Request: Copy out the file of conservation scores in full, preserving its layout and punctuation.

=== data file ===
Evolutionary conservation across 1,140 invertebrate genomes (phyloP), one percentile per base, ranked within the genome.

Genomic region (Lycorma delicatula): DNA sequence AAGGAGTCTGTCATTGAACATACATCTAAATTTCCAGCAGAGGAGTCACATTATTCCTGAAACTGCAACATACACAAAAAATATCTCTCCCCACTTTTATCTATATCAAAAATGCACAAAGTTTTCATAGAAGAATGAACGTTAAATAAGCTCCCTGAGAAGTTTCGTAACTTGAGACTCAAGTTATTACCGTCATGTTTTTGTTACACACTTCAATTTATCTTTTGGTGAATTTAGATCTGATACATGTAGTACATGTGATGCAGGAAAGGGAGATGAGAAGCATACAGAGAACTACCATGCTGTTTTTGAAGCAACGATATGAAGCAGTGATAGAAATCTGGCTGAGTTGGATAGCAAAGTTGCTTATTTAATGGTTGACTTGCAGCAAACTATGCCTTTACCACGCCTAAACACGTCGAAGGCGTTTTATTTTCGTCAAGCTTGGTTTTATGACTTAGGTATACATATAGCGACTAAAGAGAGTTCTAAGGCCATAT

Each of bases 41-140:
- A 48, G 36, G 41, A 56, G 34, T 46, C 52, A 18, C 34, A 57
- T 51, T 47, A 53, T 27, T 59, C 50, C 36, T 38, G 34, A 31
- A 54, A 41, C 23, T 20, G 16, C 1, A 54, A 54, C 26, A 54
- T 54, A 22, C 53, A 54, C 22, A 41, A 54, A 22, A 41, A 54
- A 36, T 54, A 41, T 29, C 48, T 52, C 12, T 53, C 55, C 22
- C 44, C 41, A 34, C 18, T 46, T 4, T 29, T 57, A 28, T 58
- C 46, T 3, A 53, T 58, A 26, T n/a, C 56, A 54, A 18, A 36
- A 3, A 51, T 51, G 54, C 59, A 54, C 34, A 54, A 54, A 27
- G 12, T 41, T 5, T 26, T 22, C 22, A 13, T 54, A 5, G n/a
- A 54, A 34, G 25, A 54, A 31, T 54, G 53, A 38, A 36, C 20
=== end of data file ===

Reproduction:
Evolutionary conservation across 1,140 invertebrate genomes (phyloP), one percentile per base, ranked within the genome.

Genomic region (Lycorma delicatula): DNA sequence AAGGAGTCTGTCATTGAACATACATCTAAATTTCCAGCAGAGGAGTCACATTATTCCTGAAACTGCAACATACACAAAAAATATCTCTCCCCACTTTTATCTATATCAAAAATGCACAAAGTTTTCATAGAAGAATGAACGTTAAATAAGCTCCCTGAGAAGTTTCGTAACTTGAGACTCAAGTTATTACCGTCATGTTTTTGTTACACACTTCAATTTATCTTTTGGTGAATTTAGATCTGATACATGTAGTACATGTGATGCAGGAAAGGGAGATGAGAAGCATACAGAGAACTACCATGCTGTTTTTGAAGCAACGATATGAAGCAGTGATAGAAATCTGGCTGAGTTGGATAGCAAAGTTGCTTATTTAATGGTTGACTTGCAGCAAACTATGCCTTTACCACGCCTAAACACGTCGAAGGCGTTTTATTTTCGTCAAGCTTGGTTTTATGACTTAGGTATACATATAGCGACTAAAGAGAGTTCTAAGGCCATAT

Each of bases 41-140:
- A 48, G 36, G 41, A 56, G 34, T 46, C 52, A 18, C 34, A 57
- T 51, T 47, A 53, T 27, T 59, C 50, C 36, T 38, G 34, A 31
- A 54, A 41, C 23, T 20, G 16, C 1, A 54, A 54, C 26, A 54
- T 54, A 22, C 53, A 54, C 22, A 41, A 54, A 22, A 41, A 54
- A 36, T 54, A 41, T 29, C 48, T 52, C 12, T 53, C 55, C 22
- C 44, C 41, A 34, C 18, T 46, T 4, T 29, T 57, A 28, T 58
- C 46, T 3, A 53, T 58, A 26, T n/a, C 56, A 54, A 18, A 36
- A 3, A 51, T 51, G 54, C 59, A 54, C 34, A 54, A 54, A 27
- G 12, T 41, T 5, T 26, T 22, C 22, A 13, T 54, A 5, G n/a
- A 54, A 34, G 25, A 54, A 31, T 54, G 53, A 38, A 36, C 20